Thanks to the Evernorth Advanced Reimbursement Management program, this mistake was immediately flagged and adjusted to the correct amount of $12,177—equating to $23,368 in savings.3
To put this in perspective, when plans miss a coding error like this on a single claim, the impact on their spend can still be felt several years—and several patient claims—later.
Harnessing the power of automation to optimize fraud, waste and abuse savings
Across industries, automation continues to drive transformational improvement for businesses. Consider these facts:
- Highly automated companies are 6x more likely to see revenue growth of 15% or more
- 73% of firms expect their operating costs to improve as a result of automating business processes
- Organizations that have implemented automation report an average cost reduction of 24%
While many health plans have adopted automation for data-intensive functions like claims, some still deploy manual processes. This can be ineffective for both budgets and output, as a plan might resource hundreds of operational hours to identify a minuscule percentage of claims errors, yet still overlook some due to the inevitability of human error.
To help illustrate this point: Of approximately 133,000 commercial claims that a large health plan processed in the first quarter of 2021, about 2,000 (1.63%) claims could have been adjusted for waste—resulting in $2.7 million in savings.4
That’s a lot of claims to manually evaluate in order to find the 1.63% that require adjusting. Meanwhile, an automated system can more efficiently maximize savings while minimizing operational hours and manual errors.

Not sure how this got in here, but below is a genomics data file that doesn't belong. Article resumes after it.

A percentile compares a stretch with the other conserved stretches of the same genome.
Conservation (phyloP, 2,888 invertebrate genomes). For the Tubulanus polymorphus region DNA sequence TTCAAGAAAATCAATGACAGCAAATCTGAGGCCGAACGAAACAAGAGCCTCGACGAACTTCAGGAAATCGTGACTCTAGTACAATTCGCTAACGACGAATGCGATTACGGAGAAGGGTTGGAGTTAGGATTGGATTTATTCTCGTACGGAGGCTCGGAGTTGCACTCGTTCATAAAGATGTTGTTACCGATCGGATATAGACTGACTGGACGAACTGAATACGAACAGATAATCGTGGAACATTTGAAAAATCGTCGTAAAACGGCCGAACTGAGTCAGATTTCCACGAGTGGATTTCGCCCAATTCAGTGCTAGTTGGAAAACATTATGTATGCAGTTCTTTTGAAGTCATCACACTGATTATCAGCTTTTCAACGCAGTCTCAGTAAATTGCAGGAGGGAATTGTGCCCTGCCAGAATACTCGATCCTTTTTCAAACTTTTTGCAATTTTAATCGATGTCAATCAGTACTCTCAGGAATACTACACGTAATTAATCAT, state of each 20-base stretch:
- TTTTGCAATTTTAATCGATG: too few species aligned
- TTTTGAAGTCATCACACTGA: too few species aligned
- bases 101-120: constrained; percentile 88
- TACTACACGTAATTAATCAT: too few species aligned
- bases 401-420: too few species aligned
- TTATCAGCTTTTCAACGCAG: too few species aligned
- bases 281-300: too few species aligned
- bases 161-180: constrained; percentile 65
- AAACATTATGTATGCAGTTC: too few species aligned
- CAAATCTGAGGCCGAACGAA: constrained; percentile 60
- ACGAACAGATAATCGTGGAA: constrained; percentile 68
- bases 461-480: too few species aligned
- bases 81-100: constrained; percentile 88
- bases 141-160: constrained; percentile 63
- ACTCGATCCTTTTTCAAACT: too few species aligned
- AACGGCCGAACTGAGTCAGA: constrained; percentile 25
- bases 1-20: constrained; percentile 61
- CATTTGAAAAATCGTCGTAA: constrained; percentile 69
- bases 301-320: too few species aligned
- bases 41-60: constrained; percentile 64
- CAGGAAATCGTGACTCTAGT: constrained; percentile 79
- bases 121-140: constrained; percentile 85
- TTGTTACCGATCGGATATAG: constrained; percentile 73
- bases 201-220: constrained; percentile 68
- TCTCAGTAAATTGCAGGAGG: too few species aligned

How automation helps simplify the complexity of medically-billed specialty drugs
The benefits of automation are only amplified in the specialty space, where about 40% of drugs are billed through the medical benefit. Whereas drug claims billed under the pharmacy benefit are adjudicated at the point-of-sale, medically-billed drug claims are processed after the drug is administered. This retroactive process typically lacks the visibility and oversight afforded under the pharmacy benefit, which can lead to more waste and abuse.
A few ways automation can help address waste and abuse for medically-billed specialty drugs include:
- Protecting against paying a more expensive NOC code price when a HCPCS code has already been set
- Delivering a full view of patient claims grouped together, which ensures unnecessary claims aren’t being approved if a therapy claim is missing or denied
- Empowering payers to reimburse providers based only on vial sizes necessary for dosing, as opposed to paying for vial amounts in excess of what the patient needs
- Guarding against upcoding, or paying for a more expensive drug administration service than is necessary
As specialty drug prices continue to rise, plan sponsors are always looking for new ways to make access to therapies more affordable for their plan and members. And that 1% estimated to derive from FWA is an area where significant improvements can be made—especially with the help of a robust plan featuring automation that’s purpose-built for a complex specialty ecosystem.
For a more detailed illustration of how Evernorth helps plan sponsors control specialty FWA, click here to view our infographic.
1 Express Scripts, Enhanced Fraud, Waste and Abuse Team Internal Investigation, 2022
2 Office of Emerging Therapeutics, Reporting as of January 2022
3 Evernorth, MDM Book of Business Data, 2021
4 Cigna, Commercial Claims Data, Q1 2021